It has been said that a novel user interface idea is not a durable differentiator for a product. The cycle is like this. An idea is conceived and integrated into a product. It provides value to the users of the product, and, initially, brings market differentiation and success to the product. But then it’s copied into other products and the market differentiation is lost.
However, an innovation is not universally adaptable. For example, the New York Times could not integrate pull to refresh into the traditional layout of their front page.
Pull to refresh is a set of interlocking interfaces -
- A single column
- …on a touch screen
- …of pieces of content
- …with the same structure
- …arranged in chronological order
- …that can be scrolled vertically
The front page is extremely well suited to these sub-interfaces. Its interface can integrate with four of the six pull to refresh sub-interfaces - 2, 3, 4 and 6. But it’s not structured as a single column (1) and it’s not arranged in order of newness (5). These mismatches are enough to make it difficult to integrate pull to refresh.
But not impossible. Thinking of the traditional New York Times front page as a single interface isn’t quite right. Just like pull to refresh, it’s really a set of interlocking interfaces -
- Pieces of content that are headlines and blurbs.
- Lists of pieces of content
The most important interface, the headline and blurb, is compatible with pull to refresh. Take a bunch of them, put them in scrollable column, and, boom, they’re ready to integrate with pull to refresh.
So an old interface can be reconfigured to integrate with a new interface. A few observations.
First, integrating interfaces can be more or less harmonious.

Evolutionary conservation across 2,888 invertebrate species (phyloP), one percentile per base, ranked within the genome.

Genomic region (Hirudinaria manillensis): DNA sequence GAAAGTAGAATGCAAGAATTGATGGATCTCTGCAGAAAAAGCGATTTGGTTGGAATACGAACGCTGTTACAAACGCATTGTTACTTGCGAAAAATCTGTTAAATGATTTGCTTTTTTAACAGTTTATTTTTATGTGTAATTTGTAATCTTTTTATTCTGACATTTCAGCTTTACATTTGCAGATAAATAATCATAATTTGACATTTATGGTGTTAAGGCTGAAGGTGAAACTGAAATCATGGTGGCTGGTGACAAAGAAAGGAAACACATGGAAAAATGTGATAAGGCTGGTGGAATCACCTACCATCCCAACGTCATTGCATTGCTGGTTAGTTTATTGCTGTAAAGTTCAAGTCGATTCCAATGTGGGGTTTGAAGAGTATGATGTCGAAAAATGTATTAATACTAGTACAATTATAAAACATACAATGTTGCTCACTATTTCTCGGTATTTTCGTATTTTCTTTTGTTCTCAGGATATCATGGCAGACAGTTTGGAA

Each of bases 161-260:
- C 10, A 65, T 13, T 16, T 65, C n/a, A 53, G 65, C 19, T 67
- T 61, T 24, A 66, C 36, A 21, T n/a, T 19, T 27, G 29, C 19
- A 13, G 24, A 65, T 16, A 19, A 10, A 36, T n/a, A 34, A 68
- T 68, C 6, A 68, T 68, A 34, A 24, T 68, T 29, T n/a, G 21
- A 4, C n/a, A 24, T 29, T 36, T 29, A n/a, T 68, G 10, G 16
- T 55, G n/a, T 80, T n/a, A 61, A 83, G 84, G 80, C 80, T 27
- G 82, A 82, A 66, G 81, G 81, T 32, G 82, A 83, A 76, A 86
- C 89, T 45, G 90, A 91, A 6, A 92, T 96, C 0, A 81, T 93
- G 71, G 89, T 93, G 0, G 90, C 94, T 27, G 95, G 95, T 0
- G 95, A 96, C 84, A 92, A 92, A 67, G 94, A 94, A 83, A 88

In the case of pull to refresh and the New York Times front page, the integration was reasonably harmonious. A grid-like front page became a list. The pull-to-refresh spinner lives at the top. The fact that the list of content items that gets refreshed is separated from the spinner by the unrelated masthead, date and ticker only brings a small amount of discordance.
The integration of disappearing photos into Instagram was less harmonious. Stories live in a separate part of the product to the old posts interface and bring a new set of interface conventions for interacting with them. The differences between the post interface and stories interface were so great that they had to be made separate.
Second, in integrating a new interface, some of the advantages of the old interface are lost. The grid-like front page of the New York Times made important things prominent whilst still showing less important things. The pull-to-refresh version is able to show one most important thing. But the hierarchy of importance has been lost.
Third, in integrating a new interface, some of the advantages of the new interface are also lost. In the pull-to-refresh version of the New York Times, unless the newest piece of content is also the new top headline, the newest content is hidden below the top headline.
Fourth, every product is trapped in the past. Each part of a product’s interface was designed for the world of that moment. But the world changes. So the product is designed for a world that, to some extent, no longer exists. The product can be changed to meet the conditions of the new world, but this is a painful process.
Further, it’s even difficult to stay up to date by copying innovations. Those innovations are adapted for conditions that the product is not adapted for. Pull to refresh is adapted to a world of large volumes of regularly updated content. That’s not the world of the New York Times.
So, seeing an interface as a set of sub-interfaces, each of which needs to integrate with other interfaces, has helped me understand why it’s not easy to successfully copy a UI innovation. And why products get stuck in the world in which they were born.
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